Greeks have been savvy about both the culinary and therapeutic values of herbs for eons. The profuse use of herbs, both in cooking and as infusions, is something one encounters all over the country. So many herbs grow wild, but most people also cultivate them for personal use. In my own summer garden on Ikaria, we have two kinds of mint, oregano, two types of sage, louiza, lemon balm, various varieties of basil, fennel, parsley, and coriander growing.

Herbal teas are a salve for so many ailments. One of my favorites is mint tea, typically made with dried (or, in more contemporary kitchens like mine, fresh) doublemint, dyosmos in Greek. Mint is filled with nutritional value. It is one of the herbs richest in iron and magnesium and is chock full of polyphenols, the antioxidant and anti-inflammatory qualities of which are beneficial to our health.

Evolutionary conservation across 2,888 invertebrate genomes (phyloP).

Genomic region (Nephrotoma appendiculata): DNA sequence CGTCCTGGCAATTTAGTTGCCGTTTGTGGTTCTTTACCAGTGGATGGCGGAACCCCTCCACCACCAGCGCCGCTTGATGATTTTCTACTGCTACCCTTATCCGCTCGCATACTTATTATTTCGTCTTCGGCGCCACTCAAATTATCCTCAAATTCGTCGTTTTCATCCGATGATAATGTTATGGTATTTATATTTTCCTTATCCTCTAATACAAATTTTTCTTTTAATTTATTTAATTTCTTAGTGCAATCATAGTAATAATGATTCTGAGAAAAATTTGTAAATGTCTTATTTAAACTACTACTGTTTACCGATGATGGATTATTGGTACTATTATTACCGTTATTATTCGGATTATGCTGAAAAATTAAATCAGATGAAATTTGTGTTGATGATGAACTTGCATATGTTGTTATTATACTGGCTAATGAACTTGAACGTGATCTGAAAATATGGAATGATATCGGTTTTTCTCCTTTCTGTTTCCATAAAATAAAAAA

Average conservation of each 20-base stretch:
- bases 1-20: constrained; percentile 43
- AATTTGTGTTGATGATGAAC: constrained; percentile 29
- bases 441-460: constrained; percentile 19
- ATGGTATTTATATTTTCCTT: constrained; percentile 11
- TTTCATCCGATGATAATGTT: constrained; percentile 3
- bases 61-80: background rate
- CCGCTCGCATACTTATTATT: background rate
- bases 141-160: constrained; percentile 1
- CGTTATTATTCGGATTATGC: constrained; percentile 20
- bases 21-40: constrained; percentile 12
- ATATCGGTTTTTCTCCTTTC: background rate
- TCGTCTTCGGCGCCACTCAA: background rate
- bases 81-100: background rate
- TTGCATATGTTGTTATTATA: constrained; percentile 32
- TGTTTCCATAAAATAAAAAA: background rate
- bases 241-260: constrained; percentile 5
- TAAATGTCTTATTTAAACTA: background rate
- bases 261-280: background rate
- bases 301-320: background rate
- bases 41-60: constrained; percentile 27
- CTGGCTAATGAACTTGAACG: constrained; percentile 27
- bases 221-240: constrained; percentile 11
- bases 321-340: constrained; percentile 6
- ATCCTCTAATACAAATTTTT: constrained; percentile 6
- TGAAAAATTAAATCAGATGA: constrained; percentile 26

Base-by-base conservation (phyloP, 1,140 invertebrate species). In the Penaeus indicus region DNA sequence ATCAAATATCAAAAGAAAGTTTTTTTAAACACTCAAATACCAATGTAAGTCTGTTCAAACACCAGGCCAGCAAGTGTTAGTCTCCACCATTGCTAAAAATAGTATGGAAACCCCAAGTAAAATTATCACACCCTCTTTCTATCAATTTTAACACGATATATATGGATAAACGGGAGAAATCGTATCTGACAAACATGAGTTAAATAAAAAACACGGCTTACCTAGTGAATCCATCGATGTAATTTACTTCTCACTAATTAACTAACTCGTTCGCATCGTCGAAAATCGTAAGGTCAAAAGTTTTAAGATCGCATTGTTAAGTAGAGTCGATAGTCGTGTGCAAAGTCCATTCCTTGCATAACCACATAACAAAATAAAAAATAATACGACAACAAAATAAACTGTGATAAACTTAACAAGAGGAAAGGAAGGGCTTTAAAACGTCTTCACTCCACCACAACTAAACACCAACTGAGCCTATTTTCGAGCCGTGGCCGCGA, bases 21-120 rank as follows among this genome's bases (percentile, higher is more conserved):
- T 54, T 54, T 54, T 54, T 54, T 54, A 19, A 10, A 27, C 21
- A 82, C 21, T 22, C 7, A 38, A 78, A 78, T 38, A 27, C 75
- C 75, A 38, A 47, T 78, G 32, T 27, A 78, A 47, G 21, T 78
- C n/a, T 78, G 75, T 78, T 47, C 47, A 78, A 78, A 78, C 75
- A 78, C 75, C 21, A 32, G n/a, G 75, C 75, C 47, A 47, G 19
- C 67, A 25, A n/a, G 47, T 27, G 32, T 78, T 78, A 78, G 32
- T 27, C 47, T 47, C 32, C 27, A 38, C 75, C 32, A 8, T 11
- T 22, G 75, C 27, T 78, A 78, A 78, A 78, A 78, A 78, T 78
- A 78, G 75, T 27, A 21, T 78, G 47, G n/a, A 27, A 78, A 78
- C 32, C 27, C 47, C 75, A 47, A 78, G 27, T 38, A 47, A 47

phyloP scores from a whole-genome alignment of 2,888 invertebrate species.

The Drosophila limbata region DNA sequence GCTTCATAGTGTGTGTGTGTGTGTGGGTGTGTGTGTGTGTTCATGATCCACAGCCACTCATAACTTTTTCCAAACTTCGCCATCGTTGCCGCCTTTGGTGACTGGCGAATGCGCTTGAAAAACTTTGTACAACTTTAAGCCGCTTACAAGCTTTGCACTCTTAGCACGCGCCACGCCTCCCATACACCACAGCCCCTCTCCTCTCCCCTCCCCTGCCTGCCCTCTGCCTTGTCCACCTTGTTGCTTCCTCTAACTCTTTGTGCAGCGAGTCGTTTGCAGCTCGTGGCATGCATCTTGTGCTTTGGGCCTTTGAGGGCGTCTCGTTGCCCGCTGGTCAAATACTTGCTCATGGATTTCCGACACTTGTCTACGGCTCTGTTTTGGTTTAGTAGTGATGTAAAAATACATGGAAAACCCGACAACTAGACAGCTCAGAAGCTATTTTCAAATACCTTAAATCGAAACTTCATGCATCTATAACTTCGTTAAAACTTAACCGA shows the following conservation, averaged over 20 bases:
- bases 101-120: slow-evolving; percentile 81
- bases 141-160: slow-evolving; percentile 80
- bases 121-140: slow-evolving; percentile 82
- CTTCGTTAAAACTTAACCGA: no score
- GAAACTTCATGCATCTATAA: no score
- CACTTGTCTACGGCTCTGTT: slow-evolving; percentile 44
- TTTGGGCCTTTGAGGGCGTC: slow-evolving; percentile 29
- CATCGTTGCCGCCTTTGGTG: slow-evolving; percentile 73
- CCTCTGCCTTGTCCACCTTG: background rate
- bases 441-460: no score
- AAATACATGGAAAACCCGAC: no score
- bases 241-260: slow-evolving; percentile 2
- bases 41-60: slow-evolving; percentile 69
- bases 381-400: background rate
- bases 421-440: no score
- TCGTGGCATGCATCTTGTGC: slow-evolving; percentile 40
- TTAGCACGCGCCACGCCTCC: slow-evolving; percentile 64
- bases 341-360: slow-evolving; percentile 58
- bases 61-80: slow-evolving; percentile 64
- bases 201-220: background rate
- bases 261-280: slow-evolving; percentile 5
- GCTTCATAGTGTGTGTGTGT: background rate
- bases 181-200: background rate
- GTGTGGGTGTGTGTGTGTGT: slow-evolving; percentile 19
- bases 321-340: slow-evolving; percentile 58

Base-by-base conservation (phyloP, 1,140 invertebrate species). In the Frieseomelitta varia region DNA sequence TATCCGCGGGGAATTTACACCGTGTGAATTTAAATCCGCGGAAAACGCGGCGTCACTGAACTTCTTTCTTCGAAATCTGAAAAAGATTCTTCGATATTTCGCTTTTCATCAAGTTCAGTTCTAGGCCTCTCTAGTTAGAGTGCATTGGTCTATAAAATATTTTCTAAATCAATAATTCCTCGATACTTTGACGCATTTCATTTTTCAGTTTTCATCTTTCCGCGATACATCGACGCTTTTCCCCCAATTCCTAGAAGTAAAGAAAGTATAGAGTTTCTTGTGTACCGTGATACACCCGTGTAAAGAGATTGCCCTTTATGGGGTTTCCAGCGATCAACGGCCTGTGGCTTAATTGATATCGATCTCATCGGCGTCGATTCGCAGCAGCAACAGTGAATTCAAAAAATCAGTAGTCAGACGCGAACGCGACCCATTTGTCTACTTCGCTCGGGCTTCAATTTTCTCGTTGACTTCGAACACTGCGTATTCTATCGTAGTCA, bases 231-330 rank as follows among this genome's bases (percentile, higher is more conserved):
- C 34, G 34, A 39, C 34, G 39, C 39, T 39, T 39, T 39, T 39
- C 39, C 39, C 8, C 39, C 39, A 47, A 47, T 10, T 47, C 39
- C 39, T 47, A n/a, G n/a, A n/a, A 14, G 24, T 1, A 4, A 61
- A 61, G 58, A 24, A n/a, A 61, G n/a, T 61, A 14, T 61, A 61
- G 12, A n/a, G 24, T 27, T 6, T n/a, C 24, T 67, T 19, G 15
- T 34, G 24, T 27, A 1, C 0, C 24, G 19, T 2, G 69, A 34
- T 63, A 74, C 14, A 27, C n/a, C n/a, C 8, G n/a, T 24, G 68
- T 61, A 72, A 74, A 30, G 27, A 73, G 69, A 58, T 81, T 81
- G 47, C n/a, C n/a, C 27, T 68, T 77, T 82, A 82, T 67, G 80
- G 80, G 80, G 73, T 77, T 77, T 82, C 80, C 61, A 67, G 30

Drink a delicious cup of mint tea or toss a handful of fresh mint into a pitcher of ice water on a hot summer day.

In the Greek kitchen, mint is one of the most popular herbs, used to season the majority of savory greens and vegetable pies, Greek meatballs (keftedakia), salads, and so much more.

To make mint tea: Bring a kettle of water to a boil and pour some into a tea pot or cup. Steep the mint for several minutes and strain to serve. You can make mint tea with either fresh or dried mint. For dried mint use approximately one tsp. per cup; for fresh, measure out 2 tsp of fresh leaves per cup.

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